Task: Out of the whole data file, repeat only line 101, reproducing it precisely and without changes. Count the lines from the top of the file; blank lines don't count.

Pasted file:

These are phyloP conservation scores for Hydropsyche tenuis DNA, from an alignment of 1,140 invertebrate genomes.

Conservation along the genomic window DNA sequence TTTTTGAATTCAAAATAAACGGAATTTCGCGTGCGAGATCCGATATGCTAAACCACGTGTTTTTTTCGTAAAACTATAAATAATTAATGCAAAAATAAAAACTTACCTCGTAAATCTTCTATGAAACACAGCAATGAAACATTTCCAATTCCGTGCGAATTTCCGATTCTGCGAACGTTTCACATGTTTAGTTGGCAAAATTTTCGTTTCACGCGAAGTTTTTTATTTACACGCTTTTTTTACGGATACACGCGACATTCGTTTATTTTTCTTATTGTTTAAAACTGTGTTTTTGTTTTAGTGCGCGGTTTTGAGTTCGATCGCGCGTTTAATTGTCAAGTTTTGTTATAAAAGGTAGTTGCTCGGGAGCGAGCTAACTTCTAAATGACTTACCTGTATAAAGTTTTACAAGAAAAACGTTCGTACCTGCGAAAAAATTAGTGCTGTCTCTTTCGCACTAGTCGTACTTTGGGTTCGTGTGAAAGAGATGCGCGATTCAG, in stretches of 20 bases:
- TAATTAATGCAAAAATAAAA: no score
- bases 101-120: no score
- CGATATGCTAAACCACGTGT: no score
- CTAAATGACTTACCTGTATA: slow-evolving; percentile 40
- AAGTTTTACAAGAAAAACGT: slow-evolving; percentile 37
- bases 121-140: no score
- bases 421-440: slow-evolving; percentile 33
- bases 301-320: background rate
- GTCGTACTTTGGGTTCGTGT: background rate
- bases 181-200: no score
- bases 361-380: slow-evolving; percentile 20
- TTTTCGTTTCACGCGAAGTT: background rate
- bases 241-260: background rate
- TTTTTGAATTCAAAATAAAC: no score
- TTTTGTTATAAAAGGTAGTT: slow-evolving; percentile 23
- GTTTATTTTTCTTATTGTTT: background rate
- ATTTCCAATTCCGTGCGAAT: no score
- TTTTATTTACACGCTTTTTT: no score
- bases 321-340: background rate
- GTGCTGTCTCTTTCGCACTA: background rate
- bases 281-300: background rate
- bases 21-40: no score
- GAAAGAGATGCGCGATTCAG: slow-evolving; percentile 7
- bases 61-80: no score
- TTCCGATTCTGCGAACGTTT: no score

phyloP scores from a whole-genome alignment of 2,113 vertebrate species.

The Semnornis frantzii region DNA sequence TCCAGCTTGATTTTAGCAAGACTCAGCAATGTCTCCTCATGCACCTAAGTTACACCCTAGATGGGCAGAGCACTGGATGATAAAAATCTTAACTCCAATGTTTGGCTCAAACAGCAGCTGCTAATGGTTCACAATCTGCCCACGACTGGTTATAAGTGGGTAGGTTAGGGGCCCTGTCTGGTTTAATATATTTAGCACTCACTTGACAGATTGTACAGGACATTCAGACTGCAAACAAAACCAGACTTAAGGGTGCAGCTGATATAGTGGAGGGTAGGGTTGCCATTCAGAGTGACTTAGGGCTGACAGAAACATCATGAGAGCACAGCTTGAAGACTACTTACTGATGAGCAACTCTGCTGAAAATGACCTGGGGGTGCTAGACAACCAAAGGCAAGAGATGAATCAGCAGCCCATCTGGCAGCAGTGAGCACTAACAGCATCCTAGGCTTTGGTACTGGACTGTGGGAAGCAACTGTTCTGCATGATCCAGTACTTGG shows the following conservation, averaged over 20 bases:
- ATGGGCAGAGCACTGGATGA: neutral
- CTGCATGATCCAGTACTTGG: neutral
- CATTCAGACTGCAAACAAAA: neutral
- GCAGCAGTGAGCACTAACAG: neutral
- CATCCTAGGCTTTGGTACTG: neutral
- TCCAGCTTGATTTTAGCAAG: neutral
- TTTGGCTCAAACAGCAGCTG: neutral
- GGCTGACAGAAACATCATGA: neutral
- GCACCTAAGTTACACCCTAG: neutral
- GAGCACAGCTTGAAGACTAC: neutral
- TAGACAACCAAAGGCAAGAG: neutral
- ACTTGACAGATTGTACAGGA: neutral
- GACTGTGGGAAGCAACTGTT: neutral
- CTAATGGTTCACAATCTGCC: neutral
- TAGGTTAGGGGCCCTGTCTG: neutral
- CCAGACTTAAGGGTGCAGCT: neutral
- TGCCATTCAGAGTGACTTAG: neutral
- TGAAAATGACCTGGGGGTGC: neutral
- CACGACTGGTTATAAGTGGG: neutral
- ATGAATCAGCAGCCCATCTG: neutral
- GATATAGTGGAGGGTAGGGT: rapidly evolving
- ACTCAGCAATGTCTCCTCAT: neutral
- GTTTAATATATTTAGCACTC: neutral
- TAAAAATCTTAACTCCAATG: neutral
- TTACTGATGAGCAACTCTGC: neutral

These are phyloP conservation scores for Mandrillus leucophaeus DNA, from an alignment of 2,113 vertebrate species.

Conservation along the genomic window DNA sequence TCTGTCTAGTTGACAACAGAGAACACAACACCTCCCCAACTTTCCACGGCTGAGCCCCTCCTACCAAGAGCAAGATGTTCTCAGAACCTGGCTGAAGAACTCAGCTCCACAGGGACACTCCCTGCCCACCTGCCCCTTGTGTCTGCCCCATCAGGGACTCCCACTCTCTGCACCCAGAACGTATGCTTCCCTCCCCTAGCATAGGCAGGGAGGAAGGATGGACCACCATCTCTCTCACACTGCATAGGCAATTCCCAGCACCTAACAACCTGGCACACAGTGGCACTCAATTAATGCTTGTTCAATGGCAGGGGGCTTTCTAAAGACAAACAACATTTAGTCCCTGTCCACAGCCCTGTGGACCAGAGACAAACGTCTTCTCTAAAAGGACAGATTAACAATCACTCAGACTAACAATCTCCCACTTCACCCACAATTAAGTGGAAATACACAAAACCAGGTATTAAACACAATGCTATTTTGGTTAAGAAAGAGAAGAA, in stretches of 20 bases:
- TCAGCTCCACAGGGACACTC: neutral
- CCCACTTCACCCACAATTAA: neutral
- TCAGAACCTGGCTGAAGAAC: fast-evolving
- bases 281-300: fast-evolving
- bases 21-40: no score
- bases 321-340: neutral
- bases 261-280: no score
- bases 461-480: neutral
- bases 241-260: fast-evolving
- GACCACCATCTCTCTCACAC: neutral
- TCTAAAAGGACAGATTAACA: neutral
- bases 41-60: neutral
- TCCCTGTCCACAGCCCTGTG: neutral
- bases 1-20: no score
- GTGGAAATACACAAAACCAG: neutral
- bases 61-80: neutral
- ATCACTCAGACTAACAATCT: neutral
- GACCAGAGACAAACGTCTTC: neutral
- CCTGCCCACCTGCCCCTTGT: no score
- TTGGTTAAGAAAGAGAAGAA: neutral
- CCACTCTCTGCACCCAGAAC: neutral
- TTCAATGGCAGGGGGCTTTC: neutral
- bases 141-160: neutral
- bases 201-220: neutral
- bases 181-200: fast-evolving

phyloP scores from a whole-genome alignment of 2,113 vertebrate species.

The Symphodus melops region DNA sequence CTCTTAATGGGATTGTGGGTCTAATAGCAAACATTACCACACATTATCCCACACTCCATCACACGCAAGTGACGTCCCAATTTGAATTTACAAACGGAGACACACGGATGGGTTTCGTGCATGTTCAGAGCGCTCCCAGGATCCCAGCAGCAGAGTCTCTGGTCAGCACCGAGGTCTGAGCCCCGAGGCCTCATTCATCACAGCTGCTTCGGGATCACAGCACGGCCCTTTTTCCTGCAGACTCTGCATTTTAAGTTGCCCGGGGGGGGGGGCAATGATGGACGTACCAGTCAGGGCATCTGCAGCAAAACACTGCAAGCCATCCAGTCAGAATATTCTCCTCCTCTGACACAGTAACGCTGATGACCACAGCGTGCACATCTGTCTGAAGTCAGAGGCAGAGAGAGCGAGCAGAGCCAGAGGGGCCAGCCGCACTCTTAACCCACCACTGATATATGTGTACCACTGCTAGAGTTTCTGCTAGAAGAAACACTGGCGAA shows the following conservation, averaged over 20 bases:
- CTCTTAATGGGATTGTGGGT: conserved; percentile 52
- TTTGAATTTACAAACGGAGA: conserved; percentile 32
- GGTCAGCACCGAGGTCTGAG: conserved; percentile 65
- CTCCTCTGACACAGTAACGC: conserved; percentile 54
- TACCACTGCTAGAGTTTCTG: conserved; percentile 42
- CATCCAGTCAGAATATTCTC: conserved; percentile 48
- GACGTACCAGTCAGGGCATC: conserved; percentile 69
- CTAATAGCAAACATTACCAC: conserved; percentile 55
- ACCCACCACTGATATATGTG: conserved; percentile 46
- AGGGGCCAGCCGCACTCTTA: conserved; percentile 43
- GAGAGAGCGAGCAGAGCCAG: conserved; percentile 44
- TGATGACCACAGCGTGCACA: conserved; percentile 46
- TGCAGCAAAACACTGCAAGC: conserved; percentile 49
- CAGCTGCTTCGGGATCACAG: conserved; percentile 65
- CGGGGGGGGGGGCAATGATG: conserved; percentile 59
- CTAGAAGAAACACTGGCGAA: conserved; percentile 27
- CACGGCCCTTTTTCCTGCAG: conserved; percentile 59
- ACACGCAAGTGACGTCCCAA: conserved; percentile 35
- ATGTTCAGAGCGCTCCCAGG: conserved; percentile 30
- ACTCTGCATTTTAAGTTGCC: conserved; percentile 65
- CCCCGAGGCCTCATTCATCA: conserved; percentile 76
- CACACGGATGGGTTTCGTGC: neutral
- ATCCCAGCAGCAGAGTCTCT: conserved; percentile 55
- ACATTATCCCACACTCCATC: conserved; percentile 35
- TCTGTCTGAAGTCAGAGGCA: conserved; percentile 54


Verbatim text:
- ACACGCAAGTGACGTCCCAA: conserved; percentile 35